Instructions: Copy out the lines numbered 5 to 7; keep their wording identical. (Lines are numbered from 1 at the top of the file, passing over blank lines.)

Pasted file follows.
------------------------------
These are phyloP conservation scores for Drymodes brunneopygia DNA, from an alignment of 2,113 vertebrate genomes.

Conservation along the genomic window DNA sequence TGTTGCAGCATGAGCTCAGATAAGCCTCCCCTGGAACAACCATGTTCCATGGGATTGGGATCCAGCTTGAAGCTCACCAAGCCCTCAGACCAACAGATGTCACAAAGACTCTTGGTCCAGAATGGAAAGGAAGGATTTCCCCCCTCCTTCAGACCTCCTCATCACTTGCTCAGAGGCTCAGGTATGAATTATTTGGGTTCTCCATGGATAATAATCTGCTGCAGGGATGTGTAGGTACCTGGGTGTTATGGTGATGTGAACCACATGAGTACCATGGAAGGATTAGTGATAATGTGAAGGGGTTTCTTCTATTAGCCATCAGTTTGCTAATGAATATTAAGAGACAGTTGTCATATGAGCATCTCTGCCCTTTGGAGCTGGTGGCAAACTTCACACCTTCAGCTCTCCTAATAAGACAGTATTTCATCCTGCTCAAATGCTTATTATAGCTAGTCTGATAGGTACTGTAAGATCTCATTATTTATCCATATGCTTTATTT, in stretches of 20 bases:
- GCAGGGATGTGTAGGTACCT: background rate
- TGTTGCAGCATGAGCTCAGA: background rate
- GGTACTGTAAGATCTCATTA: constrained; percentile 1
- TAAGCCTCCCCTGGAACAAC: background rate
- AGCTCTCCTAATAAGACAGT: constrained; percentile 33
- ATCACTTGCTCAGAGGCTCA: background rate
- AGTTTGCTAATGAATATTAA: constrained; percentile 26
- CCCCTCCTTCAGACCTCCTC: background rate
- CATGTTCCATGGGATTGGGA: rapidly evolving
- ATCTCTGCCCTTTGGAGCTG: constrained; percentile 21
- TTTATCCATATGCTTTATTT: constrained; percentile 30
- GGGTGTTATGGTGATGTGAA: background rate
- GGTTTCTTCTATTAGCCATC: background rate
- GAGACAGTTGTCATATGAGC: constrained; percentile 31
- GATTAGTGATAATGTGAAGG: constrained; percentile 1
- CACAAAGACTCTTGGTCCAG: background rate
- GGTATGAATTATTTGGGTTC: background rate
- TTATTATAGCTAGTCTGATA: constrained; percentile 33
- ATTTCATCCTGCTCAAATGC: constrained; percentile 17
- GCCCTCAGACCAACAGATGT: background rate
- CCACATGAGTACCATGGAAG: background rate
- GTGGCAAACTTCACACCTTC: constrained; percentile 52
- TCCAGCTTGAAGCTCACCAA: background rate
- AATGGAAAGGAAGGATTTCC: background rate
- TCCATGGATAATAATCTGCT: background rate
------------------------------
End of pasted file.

- GGTACTGTAAGATCTCATTA: constrained; percentile 1
- TAAGCCTCCCCTGGAACAAC: background rate
- AGCTCTCCTAATAAGACAGT: constrained; percentile 33